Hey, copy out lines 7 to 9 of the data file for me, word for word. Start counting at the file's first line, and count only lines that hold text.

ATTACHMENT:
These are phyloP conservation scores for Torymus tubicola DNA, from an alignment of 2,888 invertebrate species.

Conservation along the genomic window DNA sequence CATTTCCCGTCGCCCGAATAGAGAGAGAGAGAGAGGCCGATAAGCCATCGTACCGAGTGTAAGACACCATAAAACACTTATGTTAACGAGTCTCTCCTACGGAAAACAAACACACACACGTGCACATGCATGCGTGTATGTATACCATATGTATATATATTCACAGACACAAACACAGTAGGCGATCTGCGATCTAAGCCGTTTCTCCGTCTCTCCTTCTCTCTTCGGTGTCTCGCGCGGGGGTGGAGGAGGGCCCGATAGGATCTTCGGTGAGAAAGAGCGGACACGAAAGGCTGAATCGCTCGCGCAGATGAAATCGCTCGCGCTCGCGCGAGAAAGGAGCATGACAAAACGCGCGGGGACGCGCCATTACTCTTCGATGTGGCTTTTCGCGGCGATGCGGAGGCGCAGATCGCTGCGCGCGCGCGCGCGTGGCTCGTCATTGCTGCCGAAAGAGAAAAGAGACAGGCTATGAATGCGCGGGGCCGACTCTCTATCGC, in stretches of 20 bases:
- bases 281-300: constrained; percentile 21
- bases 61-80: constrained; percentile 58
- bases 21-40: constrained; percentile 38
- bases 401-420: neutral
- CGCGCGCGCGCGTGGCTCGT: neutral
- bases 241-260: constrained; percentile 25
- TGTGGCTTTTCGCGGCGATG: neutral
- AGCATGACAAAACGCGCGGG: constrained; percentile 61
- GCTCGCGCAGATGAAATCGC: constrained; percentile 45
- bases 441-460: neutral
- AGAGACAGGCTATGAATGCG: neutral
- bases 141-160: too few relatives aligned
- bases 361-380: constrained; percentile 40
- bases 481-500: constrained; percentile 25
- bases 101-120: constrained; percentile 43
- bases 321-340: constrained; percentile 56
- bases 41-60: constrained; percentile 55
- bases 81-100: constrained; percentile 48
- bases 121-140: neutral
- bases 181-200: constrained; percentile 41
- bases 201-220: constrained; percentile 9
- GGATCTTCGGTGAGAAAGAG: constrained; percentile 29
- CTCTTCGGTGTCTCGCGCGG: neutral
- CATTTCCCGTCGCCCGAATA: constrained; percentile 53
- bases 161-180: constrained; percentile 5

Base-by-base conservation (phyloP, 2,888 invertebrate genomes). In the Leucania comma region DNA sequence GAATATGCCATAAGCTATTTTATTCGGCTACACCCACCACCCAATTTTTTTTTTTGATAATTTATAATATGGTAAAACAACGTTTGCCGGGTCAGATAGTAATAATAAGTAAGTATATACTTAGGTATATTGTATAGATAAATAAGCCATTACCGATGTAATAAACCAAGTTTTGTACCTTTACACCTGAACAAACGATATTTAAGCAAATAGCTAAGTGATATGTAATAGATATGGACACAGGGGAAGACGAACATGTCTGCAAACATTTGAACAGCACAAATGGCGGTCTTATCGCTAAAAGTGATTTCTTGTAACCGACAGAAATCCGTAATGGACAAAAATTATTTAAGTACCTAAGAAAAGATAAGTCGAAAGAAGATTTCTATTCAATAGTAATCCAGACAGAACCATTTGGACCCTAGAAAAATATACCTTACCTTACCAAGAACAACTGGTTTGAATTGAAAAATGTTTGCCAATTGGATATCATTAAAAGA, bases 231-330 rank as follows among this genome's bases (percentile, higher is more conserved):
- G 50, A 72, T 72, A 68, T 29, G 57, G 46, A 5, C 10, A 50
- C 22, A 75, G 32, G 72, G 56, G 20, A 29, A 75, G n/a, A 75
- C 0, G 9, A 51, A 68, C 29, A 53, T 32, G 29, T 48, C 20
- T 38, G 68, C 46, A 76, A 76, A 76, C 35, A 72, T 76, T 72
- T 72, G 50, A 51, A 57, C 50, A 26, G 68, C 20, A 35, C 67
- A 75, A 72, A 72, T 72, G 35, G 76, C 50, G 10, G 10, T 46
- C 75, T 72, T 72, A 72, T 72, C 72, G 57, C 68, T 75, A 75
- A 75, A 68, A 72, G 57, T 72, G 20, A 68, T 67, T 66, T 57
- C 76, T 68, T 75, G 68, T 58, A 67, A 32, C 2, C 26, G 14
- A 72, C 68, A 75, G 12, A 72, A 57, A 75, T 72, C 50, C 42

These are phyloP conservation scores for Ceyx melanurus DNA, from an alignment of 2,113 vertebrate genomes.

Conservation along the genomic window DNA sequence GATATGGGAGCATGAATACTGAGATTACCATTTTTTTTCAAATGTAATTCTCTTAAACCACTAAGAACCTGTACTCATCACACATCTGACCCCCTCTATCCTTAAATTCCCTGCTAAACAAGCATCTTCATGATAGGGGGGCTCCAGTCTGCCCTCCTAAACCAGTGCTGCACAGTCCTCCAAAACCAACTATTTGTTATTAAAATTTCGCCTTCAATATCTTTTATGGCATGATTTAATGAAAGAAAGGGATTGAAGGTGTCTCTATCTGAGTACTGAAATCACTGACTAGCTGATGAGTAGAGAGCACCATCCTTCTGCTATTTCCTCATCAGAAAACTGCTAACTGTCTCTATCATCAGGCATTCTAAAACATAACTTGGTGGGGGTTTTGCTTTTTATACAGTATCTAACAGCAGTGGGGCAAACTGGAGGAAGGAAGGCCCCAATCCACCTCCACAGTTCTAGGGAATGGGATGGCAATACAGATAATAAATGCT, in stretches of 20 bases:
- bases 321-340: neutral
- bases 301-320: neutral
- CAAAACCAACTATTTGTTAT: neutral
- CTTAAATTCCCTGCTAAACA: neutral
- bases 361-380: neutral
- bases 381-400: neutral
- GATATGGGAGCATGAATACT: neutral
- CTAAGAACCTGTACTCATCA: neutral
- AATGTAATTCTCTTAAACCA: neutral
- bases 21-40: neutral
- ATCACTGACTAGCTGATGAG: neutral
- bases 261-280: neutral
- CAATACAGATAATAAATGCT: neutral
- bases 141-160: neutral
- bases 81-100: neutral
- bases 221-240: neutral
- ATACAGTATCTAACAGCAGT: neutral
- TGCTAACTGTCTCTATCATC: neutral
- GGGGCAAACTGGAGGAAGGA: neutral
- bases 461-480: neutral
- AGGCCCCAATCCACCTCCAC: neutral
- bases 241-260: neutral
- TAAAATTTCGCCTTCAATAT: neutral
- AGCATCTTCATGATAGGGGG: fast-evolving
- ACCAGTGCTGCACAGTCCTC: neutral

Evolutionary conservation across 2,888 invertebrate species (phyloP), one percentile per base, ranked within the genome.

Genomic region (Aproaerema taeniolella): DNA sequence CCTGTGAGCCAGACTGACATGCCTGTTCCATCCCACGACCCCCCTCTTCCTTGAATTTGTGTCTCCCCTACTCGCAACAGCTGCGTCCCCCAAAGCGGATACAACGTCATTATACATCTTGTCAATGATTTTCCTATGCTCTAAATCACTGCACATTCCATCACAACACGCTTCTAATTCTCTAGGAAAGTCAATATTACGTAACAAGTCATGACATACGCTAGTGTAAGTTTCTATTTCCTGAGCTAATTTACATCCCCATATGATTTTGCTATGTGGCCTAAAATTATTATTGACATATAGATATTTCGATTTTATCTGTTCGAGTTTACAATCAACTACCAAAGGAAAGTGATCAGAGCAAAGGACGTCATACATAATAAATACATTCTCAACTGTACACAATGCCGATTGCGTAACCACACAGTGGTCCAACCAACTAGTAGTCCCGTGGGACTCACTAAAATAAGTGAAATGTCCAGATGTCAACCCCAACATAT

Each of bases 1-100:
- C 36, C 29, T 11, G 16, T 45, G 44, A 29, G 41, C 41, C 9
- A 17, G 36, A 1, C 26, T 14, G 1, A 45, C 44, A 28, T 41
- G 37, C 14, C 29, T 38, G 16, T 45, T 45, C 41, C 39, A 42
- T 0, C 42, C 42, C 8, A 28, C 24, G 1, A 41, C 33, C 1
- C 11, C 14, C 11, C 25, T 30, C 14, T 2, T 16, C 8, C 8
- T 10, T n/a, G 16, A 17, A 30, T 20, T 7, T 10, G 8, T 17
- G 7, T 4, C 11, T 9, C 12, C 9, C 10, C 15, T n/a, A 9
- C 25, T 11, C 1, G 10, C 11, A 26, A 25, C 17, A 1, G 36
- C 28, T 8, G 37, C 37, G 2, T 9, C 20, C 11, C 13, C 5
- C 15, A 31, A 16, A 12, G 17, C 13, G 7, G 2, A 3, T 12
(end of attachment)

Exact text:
- CGCGCGCGCGCGTGGCTCGT: neutral
- bases 241-260: constrained; percentile 25
- TGTGGCTTTTCGCGGCGATG: neutral